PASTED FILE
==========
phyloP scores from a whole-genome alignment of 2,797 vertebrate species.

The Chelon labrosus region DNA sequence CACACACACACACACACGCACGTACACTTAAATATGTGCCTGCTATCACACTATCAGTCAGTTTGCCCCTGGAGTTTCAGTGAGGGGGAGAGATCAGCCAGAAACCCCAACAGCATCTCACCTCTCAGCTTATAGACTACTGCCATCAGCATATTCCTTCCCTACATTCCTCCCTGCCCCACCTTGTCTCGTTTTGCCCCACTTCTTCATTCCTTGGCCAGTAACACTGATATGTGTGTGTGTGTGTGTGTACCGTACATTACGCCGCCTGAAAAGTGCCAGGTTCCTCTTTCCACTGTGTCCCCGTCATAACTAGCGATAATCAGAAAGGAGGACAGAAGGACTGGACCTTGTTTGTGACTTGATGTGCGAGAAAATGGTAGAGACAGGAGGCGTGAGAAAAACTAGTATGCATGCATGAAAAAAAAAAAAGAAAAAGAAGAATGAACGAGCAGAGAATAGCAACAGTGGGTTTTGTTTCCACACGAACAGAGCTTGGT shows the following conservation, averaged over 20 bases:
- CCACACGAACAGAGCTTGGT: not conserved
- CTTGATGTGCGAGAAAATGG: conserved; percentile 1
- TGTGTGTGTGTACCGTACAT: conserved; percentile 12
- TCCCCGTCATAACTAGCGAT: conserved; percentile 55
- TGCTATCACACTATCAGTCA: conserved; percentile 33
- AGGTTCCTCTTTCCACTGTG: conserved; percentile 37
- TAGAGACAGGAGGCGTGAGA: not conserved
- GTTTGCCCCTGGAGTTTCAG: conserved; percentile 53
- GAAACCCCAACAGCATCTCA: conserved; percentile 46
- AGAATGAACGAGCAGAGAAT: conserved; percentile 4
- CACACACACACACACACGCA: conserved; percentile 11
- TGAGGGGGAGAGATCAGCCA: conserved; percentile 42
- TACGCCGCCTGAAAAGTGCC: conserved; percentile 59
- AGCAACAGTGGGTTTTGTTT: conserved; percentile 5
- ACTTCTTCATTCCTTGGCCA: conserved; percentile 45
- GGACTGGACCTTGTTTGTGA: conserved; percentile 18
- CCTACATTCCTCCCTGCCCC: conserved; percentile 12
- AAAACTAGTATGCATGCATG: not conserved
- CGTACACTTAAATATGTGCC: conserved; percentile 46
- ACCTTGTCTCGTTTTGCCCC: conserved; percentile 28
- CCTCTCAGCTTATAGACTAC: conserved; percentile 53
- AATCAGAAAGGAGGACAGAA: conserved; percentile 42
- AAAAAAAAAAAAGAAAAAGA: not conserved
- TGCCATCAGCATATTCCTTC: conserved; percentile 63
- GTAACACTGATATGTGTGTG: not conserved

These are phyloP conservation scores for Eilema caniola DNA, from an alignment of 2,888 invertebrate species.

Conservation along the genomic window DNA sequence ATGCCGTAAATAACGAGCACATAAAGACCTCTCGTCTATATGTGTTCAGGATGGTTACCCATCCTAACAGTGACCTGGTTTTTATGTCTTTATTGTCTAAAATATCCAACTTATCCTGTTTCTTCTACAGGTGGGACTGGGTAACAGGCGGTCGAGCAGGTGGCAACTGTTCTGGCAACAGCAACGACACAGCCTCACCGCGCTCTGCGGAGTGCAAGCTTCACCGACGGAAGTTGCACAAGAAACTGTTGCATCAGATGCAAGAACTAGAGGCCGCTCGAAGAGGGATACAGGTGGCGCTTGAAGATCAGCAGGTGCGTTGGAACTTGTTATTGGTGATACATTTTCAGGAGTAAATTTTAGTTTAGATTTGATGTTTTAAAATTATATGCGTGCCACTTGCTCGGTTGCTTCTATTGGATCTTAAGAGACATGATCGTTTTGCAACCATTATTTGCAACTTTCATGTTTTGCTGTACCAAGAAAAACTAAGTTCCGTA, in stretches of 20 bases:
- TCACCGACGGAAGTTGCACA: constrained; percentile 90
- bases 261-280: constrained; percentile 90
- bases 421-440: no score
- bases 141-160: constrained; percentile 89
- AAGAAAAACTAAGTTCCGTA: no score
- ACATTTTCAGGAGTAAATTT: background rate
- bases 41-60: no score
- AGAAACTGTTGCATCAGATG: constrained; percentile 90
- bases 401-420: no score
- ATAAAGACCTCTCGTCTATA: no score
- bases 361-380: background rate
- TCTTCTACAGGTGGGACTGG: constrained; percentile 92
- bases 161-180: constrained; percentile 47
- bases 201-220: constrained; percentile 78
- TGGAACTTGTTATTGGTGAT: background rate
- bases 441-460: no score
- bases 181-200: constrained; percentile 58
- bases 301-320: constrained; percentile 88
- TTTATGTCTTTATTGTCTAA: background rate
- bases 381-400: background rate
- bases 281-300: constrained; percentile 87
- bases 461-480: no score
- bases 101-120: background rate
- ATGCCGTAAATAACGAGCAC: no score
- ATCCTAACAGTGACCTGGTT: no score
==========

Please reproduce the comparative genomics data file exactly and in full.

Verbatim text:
phyloP scores from a whole-genome alignment of 2,797 vertebrate species.

The Chelon labrosus region DNA sequence CACACACACACACACACGCACGTACACTTAAATATGTGCCTGCTATCACACTATCAGTCAGTTTGCCCCTGGAGTTTCAGTGAGGGGGAGAGATCAGCCAGAAACCCCAACAGCATCTCACCTCTCAGCTTATAGACTACTGCCATCAGCATATTCCTTCCCTACATTCCTCCCTGCCCCACCTTGTCTCGTTTTGCCCCACTTCTTCATTCCTTGGCCAGTAACACTGATATGTGTGTGTGTGTGTGTGTACCGTACATTACGCCGCCTGAAAAGTGCCAGGTTCCTCTTTCCACTGTGTCCCCGTCATAACTAGCGATAATCAGAAAGGAGGACAGAAGGACTGGACCTTGTTTGTGACTTGATGTGCGAGAAAATGGTAGAGACAGGAGGCGTGAGAAAAACTAGTATGCATGCATGAAAAAAAAAAAAGAAAAAGAAGAATGAACGAGCAGAGAATAGCAACAGTGGGTTTTGTTTCCACACGAACAGAGCTTGGT shows the following conservation, averaged over 20 bases:
- CCACACGAACAGAGCTTGGT: not conserved
- CTTGATGTGCGAGAAAATGG: conserved; percentile 1
- TGTGTGTGTGTACCGTACAT: conserved; percentile 12
- TCCCCGTCATAACTAGCGAT: conserved; percentile 55
- TGCTATCACACTATCAGTCA: conserved; percentile 33
- AGGTTCCTCTTTCCACTGTG: conserved; percentile 37
- TAGAGACAGGAGGCGTGAGA: not conserved
- GTTTGCCCCTGGAGTTTCAG: conserved; percentile 53
- GAAACCCCAACAGCATCTCA: conserved; percentile 46
- AGAATGAACGAGCAGAGAAT: conserved; percentile 4
- CACACACACACACACACGCA: conserved; percentile 11
- TGAGGGGGAGAGATCAGCCA: conserved; percentile 42
- TACGCCGCCTGAAAAGTGCC: conserved; percentile 59
- AGCAACAGTGGGTTTTGTTT: conserved; percentile 5
- ACTTCTTCATTCCTTGGCCA: conserved; percentile 45
- GGACTGGACCTTGTTTGTGA: conserved; percentile 18
- CCTACATTCCTCCCTGCCCC: conserved; percentile 12
- AAAACTAGTATGCATGCATG: not conserved
- CGTACACTTAAATATGTGCC: conserved; percentile 46
- ACCTTGTCTCGTTTTGCCCC: conserved; percentile 28
- CCTCTCAGCTTATAGACTAC: conserved; percentile 53
- AATCAGAAAGGAGGACAGAA: conserved; percentile 42
- AAAAAAAAAAAAGAAAAAGA: not conserved
- TGCCATCAGCATATTCCTTC: conserved; percentile 63
- GTAACACTGATATGTGTGTG: not conserved

These are phyloP conservation scores for Eilema caniola DNA, from an alignment of 2,888 invertebrate species.

Conservation along the genomic window DNA sequence ATGCCGTAAATAACGAGCACATAAAGACCTCTCGTCTATATGTGTTCAGGATGGTTACCCATCCTAACAGTGACCTGGTTTTTATGTCTTTATTGTCTAAAATATCCAACTTATCCTGTTTCTTCTACAGGTGGGACTGGGTAACAGGCGGTCGAGCAGGTGGCAACTGTTCTGGCAACAGCAACGACACAGCCTCACCGCGCTCTGCGGAGTGCAAGCTTCACCGACGGAAGTTGCACAAGAAACTGTTGCATCAGATGCAAGAACTAGAGGCCGCTCGAAGAGGGATACAGGTGGCGCTTGAAGATCAGCAGGTGCGTTGGAACTTGTTATTGGTGATACATTTTCAGGAGTAAATTTTAGTTTAGATTTGATGTTTTAAAATTATATGCGTGCCACTTGCTCGGTTGCTTCTATTGGATCTTAAGAGACATGATCGTTTTGCAACCATTATTTGCAACTTTCATGTTTTGCTGTACCAAGAAAAACTAAGTTCCGTA, in stretches of 20 bases:
- TCACCGACGGAAGTTGCACA: constrained; percentile 90
- bases 261-280: constrained; percentile 90
- bases 421-440: no score
- bases 141-160: constrained; percentile 89
- AAGAAAAACTAAGTTCCGTA: no score
- ACATTTTCAGGAGTAAATTT: background rate
- bases 41-60: no score
- AGAAACTGTTGCATCAGATG: constrained; percentile 90
- bases 401-420: no score
- ATAAAGACCTCTCGTCTATA: no score
- bases 361-380: background rate
- TCTTCTACAGGTGGGACTGG: constrained; percentile 92
- bases 161-180: constrained; percentile 47
- bases 201-220: constrained; percentile 78
- TGGAACTTGTTATTGGTGAT: background rate
- bases 441-460: no score
- bases 181-200: constrained; percentile 58
- bases 301-320: constrained; percentile 88
- TTTATGTCTTTATTGTCTAA: background rate
- bases 381-400: background rate
- bases 281-300: constrained; percentile 87
- bases 461-480: no score
- bases 101-120: background rate
- ATGCCGTAAATAACGAGCAC: no score
- ATCCTAACAGTGACCTGGTT: no score